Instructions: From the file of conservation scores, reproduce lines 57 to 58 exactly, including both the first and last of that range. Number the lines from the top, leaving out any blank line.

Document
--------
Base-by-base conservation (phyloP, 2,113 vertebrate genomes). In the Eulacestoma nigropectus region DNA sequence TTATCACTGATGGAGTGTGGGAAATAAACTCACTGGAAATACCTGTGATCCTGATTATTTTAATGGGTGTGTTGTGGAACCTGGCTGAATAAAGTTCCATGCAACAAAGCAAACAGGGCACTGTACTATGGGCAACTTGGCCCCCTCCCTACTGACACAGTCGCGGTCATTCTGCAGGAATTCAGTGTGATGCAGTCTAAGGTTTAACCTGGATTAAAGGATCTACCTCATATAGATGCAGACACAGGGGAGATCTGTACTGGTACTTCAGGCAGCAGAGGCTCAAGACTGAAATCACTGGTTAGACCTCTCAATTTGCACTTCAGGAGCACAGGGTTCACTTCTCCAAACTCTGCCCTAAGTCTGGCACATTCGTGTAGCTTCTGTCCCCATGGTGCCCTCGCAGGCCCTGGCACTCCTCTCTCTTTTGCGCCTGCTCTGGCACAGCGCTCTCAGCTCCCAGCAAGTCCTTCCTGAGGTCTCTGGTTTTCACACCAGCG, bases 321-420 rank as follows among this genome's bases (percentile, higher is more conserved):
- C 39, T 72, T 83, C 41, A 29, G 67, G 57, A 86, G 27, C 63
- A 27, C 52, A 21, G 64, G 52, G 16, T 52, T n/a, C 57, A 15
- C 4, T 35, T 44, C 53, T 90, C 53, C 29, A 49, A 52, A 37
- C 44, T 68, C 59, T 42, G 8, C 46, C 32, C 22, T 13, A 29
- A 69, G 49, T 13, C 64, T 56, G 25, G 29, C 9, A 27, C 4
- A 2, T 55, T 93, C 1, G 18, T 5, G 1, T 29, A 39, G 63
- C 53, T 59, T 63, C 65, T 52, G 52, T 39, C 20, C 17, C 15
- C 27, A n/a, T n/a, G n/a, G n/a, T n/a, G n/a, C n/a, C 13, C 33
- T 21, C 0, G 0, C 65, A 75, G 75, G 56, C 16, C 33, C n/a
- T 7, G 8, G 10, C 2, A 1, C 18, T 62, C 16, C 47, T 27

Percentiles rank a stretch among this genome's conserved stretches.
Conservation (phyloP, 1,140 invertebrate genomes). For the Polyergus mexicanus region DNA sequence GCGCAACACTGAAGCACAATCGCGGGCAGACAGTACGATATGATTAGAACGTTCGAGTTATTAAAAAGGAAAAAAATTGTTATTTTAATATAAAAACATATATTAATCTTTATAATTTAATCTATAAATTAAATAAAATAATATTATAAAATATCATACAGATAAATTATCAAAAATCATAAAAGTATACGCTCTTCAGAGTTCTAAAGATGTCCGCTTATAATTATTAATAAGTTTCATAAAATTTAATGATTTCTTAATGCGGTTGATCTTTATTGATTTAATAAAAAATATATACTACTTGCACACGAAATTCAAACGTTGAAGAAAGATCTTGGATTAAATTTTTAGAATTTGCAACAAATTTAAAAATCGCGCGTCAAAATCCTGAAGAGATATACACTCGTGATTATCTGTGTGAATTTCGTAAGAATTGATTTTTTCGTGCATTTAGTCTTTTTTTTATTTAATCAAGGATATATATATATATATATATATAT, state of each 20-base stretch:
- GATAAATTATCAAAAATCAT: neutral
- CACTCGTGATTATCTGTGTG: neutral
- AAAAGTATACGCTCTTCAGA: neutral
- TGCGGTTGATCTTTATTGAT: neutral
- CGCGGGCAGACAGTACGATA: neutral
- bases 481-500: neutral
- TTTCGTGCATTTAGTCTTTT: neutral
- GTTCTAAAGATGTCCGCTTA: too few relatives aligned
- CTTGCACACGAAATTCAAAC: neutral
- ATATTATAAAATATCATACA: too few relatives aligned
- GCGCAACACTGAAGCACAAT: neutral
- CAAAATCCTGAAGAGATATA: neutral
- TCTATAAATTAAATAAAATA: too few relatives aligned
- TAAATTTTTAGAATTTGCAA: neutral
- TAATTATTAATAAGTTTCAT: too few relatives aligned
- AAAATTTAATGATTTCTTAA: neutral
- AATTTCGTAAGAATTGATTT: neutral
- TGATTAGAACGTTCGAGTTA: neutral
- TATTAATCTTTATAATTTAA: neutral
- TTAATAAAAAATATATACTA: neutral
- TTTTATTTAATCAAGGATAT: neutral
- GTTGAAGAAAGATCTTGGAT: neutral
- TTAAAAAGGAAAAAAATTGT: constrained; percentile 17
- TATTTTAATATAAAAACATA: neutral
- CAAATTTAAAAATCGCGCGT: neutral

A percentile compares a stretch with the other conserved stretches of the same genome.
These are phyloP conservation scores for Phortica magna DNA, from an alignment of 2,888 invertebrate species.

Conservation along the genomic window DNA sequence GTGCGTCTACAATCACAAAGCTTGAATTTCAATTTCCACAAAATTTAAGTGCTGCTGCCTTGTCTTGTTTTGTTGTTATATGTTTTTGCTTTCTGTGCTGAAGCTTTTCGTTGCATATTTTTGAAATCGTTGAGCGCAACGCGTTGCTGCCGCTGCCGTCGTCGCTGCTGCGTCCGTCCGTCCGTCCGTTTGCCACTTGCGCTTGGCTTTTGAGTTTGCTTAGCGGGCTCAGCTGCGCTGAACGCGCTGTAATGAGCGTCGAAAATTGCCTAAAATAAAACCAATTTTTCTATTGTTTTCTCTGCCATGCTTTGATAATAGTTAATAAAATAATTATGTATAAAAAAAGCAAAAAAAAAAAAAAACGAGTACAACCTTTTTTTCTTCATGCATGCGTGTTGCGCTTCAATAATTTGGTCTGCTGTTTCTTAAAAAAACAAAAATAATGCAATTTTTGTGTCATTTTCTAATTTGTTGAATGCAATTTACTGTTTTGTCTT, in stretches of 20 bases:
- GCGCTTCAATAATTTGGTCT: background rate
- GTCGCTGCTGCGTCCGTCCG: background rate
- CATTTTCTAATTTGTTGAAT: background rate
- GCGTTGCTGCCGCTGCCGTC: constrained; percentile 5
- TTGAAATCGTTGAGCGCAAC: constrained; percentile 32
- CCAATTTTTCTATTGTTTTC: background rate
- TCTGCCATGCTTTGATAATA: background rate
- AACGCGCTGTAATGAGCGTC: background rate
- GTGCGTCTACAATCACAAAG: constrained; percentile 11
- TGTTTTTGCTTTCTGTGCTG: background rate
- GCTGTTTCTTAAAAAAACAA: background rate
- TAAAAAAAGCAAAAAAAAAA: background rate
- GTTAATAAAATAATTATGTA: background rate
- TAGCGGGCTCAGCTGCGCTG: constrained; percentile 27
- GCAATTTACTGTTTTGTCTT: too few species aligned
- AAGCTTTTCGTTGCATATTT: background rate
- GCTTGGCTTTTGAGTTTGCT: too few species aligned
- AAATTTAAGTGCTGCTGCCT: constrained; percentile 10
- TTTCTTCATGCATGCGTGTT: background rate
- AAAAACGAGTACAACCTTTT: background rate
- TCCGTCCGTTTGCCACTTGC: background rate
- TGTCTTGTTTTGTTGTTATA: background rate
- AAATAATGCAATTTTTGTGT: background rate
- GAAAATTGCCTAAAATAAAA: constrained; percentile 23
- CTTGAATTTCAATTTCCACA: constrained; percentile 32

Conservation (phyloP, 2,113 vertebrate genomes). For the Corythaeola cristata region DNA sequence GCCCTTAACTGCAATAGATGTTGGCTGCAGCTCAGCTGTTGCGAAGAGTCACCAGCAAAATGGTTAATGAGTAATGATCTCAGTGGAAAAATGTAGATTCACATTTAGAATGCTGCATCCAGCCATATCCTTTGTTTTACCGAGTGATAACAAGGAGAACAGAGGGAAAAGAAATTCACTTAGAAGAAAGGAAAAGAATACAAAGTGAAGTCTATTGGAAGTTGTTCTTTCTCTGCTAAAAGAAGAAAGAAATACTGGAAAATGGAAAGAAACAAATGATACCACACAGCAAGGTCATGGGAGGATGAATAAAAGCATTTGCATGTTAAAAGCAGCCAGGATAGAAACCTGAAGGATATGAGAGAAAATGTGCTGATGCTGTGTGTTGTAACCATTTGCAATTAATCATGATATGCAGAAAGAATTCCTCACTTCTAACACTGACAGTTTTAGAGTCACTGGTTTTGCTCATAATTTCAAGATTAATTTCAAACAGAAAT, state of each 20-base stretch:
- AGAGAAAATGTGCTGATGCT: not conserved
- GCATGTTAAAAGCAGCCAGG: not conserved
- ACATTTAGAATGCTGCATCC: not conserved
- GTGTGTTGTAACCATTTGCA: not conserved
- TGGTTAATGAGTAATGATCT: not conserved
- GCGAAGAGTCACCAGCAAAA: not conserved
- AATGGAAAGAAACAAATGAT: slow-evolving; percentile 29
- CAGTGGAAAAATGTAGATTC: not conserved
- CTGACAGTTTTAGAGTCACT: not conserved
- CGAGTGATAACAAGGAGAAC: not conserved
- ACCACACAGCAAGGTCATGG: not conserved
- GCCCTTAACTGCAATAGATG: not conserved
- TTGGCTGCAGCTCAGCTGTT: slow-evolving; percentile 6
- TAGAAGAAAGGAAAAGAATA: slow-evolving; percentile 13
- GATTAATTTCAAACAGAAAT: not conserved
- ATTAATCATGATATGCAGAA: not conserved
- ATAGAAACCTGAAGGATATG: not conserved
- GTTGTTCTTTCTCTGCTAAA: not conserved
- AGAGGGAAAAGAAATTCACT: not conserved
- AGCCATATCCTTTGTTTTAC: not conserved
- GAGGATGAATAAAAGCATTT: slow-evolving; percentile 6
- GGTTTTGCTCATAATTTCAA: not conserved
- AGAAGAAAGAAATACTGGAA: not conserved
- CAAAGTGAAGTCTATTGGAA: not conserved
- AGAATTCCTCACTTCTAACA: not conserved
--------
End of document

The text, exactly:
- AAGCTTTTCGTTGCATATTT: background rate
- GCTTGGCTTTTGAGTTTGCT: too few species aligned